Edward Wong / New York Times News Service
BEIJING — For almost two years, hackers based in Shanghai went after one foreign defense contractor after another, at least 20 in all. Their target, according to a U.S. cybersecurity company that monitored the attacks, was the technology behind the clear U.S. lead in military drones.
“I believe this is the largest campaign we’ve seen that has been focused on drone technology,” said Darien Kindlund, manager of threat intelligence at the California-based company, FireEye. “It seems to align pretty well with the focus of the Chinese government to build up their own drone technology capabilities.”
The hacking operation, conducted by a group called “Comment Crew” — which another cybersecurity company said has ties to the People’s Liberation Army — was one of the most recent signs of the ambitions of China’s drone development program. While Chinese Foreign Ministry officials have said China does not sanction hacking and is itself a victim, the government and military are still striving to put China at the forefront of drone manufacturing, for their own use and for export, and have made an all-out push to gather domestic and international technology to support the program.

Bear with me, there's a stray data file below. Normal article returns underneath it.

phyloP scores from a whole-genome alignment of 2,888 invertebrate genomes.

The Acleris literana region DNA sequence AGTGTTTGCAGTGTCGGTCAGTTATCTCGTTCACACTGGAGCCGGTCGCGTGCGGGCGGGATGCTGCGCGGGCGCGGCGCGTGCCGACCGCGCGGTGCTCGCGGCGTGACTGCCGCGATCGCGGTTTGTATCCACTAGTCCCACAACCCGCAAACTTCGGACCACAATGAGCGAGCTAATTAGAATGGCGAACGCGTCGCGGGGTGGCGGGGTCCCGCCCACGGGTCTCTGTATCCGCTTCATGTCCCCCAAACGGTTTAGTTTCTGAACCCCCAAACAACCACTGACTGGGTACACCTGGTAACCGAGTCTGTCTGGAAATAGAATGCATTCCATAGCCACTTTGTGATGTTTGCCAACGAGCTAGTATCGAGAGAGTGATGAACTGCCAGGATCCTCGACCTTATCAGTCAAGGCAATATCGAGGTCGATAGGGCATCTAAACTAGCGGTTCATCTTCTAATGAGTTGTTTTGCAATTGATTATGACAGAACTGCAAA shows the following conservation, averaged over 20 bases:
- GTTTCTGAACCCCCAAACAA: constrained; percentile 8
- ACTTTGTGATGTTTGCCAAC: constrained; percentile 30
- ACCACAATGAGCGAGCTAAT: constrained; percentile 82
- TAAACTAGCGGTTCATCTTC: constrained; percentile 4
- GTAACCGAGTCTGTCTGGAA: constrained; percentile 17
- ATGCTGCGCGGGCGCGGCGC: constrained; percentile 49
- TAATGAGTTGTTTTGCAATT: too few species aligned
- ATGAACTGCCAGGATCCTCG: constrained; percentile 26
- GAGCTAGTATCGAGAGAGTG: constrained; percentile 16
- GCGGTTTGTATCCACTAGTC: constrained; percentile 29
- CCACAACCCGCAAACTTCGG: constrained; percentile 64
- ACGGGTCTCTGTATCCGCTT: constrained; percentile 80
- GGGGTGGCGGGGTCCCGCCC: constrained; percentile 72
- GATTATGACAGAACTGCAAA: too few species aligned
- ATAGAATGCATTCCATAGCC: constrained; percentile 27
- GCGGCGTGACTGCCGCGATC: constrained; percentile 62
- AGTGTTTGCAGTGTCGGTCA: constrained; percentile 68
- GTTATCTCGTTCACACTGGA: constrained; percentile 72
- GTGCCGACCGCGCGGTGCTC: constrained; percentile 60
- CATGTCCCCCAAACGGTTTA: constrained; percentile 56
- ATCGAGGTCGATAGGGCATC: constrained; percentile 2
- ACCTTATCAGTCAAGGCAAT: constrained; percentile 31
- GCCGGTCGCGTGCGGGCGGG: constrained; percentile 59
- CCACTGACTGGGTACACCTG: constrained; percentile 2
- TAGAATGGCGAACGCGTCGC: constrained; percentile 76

Ian Easton, a military analyst at the Project 2049 Institute in Virginia, said cyberespionage was one tool in an extensive effort over years to purchase or develop drones domestically using all available technology, foreign and domestic.
Chinese engineers and officials have done reverse engineering, studied open source material and debriefed U.S. drone experts who attend conferences in China. “This can save them years of design work and mistakes,” Easton said.
For the Obama administration and U.S. business executives, no method of Chinese technology acquisition is more worrisome than cyberespionage. A U.S. official confirmed that drone technology had been stolen by hackers.
FireEye called the drone theft campaign Operation Beebus, traced to a command-and-control node at bee.businessconsults.net. Cybersecurity experts say that address and tools linked to it are associated with the “Comment Crew,” the Chinese hacker unit that Mandiant, another cybersecurity company, discussed in a report in February. Mandiant said the group was part of Unit 61398 of the People’s Liberation Army.